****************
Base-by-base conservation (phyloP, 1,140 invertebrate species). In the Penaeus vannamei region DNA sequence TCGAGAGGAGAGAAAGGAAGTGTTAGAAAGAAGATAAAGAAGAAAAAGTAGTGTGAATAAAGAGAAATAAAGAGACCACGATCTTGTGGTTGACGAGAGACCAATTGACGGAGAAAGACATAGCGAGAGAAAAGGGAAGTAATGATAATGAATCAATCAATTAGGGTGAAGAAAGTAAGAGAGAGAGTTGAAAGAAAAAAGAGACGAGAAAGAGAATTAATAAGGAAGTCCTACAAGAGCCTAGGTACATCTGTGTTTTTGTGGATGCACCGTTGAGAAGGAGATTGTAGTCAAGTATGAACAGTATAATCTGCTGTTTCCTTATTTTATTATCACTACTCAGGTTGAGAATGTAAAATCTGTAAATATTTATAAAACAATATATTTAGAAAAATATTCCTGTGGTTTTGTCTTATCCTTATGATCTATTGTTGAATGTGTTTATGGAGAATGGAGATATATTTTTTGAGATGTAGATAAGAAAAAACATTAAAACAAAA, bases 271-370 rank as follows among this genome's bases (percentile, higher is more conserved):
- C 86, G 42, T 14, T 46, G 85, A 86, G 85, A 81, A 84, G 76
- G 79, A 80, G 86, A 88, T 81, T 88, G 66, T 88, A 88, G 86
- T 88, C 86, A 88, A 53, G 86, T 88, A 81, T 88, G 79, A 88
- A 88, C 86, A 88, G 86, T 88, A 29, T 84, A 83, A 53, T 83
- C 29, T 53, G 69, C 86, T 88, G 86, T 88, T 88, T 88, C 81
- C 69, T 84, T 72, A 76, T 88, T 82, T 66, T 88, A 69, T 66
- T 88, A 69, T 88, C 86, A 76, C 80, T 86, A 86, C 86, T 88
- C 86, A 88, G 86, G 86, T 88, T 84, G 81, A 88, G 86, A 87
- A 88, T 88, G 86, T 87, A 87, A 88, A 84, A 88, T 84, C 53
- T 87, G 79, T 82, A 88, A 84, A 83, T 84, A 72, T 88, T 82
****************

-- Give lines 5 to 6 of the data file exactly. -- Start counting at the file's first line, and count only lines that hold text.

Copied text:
- A 88, C 86, A 88, G 86, T 88, A 29, T 84, A 83, A 53, T 83
- C 29, T 53, G 69, C 86, T 88, G 86, T 88, T 88, T 88, C 81